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    • John Thurston November 9, 2018 at 7:30 am

      They’re probably thinking:
      “There! My lawn is all clear and those leaves are now Someone Else’s Problem.”

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    • John Lascurettes November 9, 2018 at 9:48 am

      We compost in place too (even mulch it) but I’m in the leaf pickup zone. There’s enough tree canopy in my hood that it’s way too much leaves to leave in place. It would choke out the roots rather than feed the roots of my garden. So leaf pickup day is great to get rid of that big bulk and then we compost with the stragglers the rest of the season.

      PS: pickup for me was today and we didn’t rake out the huge, property-wide mound of leaves into the street until last night.

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    • Matthew in PDX November 9, 2018 at 10:04 am

      I have an electric blower vac, I vac up all the leaves on our lot and any in the gutter in front of our house. The blower vac mulches the garden litter and I put it in the green compost bin for removal on trash day. I don’t want the corner of my street to be flooded by a blocked drain.

      Then again, when it snowed last year, we were the only residents on our block who cleared the snow from our sidewalk. Maybe it was the years of living in NYC that conditioned us to keeping things cleared (NYC Department of Sanitation is very liberal with its citations).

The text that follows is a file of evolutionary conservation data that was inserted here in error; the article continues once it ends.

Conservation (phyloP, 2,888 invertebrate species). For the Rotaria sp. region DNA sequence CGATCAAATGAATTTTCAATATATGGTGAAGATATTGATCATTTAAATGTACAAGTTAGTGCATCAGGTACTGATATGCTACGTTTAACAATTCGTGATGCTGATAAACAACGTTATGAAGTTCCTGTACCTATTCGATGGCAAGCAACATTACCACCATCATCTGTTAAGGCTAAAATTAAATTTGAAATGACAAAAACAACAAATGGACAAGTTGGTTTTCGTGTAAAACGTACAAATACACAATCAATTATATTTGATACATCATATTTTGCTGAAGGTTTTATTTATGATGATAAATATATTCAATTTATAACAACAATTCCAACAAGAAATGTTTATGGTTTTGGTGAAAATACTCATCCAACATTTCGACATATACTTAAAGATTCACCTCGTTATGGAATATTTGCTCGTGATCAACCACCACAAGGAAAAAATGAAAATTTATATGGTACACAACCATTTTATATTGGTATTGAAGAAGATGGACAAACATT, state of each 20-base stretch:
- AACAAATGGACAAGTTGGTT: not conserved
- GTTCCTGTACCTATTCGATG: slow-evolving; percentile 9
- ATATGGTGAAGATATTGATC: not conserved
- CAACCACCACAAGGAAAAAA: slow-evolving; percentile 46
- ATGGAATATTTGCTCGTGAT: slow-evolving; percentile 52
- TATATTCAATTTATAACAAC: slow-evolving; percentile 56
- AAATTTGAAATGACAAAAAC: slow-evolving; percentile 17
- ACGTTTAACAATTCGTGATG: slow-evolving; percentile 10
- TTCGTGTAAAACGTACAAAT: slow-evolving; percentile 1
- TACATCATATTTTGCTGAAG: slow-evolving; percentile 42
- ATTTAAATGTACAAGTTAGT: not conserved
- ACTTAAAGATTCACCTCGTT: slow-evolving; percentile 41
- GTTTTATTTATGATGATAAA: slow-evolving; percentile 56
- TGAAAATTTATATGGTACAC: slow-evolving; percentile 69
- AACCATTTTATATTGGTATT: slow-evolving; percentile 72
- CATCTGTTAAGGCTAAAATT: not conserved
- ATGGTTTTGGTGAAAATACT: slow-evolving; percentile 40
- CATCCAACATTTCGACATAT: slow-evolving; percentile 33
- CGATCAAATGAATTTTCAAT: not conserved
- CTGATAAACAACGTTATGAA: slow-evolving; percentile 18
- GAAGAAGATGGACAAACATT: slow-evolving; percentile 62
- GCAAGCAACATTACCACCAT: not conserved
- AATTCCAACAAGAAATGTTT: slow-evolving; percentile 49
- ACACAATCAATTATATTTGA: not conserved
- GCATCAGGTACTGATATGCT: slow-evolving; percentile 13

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      • John Lascurettes November 9, 2018 at 10:37 am

        Imagine that, enforcement as a motivator.

        PS: thanks for shoveling. I usually do our sidewalk and both my neighbors when it comes down and sticks. One is an elderly widow and the other is a single mom.

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  • BikeSlobPDX November 9, 2018 at 7:58 am

    I rake mine and put them in the green compost bin. I can only do one bin a week, but that limits how much raking I have to do every week, and by the time all the leaves are off the trees (mid December) my yard is cleared.

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    • Gary B November 9, 2018 at 9:56 am

      FYI, there’s no limit on the compost pick-up. So if you find yourself wanting to do more than a bin a week, those big paper yard waste bags are handy.

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  • 9watts November 9, 2018 at 8:11 am